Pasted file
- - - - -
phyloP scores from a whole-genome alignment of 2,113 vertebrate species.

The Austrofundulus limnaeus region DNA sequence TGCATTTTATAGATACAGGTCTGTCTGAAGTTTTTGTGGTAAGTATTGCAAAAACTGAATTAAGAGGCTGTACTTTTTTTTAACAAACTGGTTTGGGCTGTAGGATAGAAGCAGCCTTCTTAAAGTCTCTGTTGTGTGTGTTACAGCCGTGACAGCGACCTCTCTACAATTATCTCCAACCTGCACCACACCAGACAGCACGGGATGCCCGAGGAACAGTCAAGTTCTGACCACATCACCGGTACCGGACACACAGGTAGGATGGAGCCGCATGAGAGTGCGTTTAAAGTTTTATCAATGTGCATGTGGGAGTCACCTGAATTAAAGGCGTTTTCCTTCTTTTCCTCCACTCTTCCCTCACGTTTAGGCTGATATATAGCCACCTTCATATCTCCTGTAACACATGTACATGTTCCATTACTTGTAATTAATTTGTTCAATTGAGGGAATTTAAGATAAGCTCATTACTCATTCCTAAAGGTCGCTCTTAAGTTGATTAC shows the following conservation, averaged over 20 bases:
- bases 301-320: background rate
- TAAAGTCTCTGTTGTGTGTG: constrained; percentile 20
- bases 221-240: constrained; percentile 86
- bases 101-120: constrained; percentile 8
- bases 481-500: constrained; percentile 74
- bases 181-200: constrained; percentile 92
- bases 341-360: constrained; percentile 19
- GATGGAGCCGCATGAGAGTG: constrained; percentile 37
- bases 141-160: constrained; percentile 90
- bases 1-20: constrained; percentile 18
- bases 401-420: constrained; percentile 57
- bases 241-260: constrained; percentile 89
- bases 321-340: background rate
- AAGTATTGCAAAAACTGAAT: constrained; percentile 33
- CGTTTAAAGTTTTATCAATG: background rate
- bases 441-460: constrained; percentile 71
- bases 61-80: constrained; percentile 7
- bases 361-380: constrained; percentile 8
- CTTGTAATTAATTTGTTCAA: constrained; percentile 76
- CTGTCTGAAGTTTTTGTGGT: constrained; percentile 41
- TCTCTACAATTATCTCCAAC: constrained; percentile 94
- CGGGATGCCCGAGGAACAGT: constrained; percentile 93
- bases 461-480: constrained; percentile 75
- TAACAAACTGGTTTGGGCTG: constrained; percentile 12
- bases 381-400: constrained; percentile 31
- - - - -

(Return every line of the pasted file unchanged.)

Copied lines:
phyloP scores from a whole-genome alignment of 2,113 vertebrate species.

The Austrofundulus limnaeus region DNA sequence TGCATTTTATAGATACAGGTCTGTCTGAAGTTTTTGTGGTAAGTATTGCAAAAACTGAATTAAGAGGCTGTACTTTTTTTTAACAAACTGGTTTGGGCTGTAGGATAGAAGCAGCCTTCTTAAAGTCTCTGTTGTGTGTGTTACAGCCGTGACAGCGACCTCTCTACAATTATCTCCAACCTGCACCACACCAGACAGCACGGGATGCCCGAGGAACAGTCAAGTTCTGACCACATCACCGGTACCGGACACACAGGTAGGATGGAGCCGCATGAGAGTGCGTTTAAAGTTTTATCAATGTGCATGTGGGAGTCACCTGAATTAAAGGCGTTTTCCTTCTTTTCCTCCACTCTTCCCTCACGTTTAGGCTGATATATAGCCACCTTCATATCTCCTGTAACACATGTACATGTTCCATTACTTGTAATTAATTTGTTCAATTGAGGGAATTTAAGATAAGCTCATTACTCATTCCTAAAGGTCGCTCTTAAGTTGATTAC shows the following conservation, averaged over 20 bases:
- bases 301-320: background rate
- TAAAGTCTCTGTTGTGTGTG: constrained; percentile 20
- bases 221-240: constrained; percentile 86
- bases 101-120: constrained; percentile 8
- bases 481-500: constrained; percentile 74
- bases 181-200: constrained; percentile 92
- bases 341-360: constrained; percentile 19
- GATGGAGCCGCATGAGAGTG: constrained; percentile 37
- bases 141-160: constrained; percentile 90
- bases 1-20: constrained; percentile 18
- bases 401-420: constrained; percentile 57
- bases 241-260: constrained; percentile 89
- bases 321-340: background rate
- AAGTATTGCAAAAACTGAAT: constrained; percentile 33
- CGTTTAAAGTTTTATCAATG: background rate
- bases 441-460: constrained; percentile 71
- bases 61-80: constrained; percentile 7
- bases 361-380: constrained; percentile 8
- CTTGTAATTAATTTGTTCAA: constrained; percentile 76
- CTGTCTGAAGTTTTTGTGGT: constrained; percentile 41
- TCTCTACAATTATCTCCAAC: constrained; percentile 94
- CGGGATGCCCGAGGAACAGT: constrained; percentile 93
- bases 461-480: constrained; percentile 75
- TAACAAACTGGTTTGGGCTG: constrained; percentile 12
- bases 381-400: constrained; percentile 31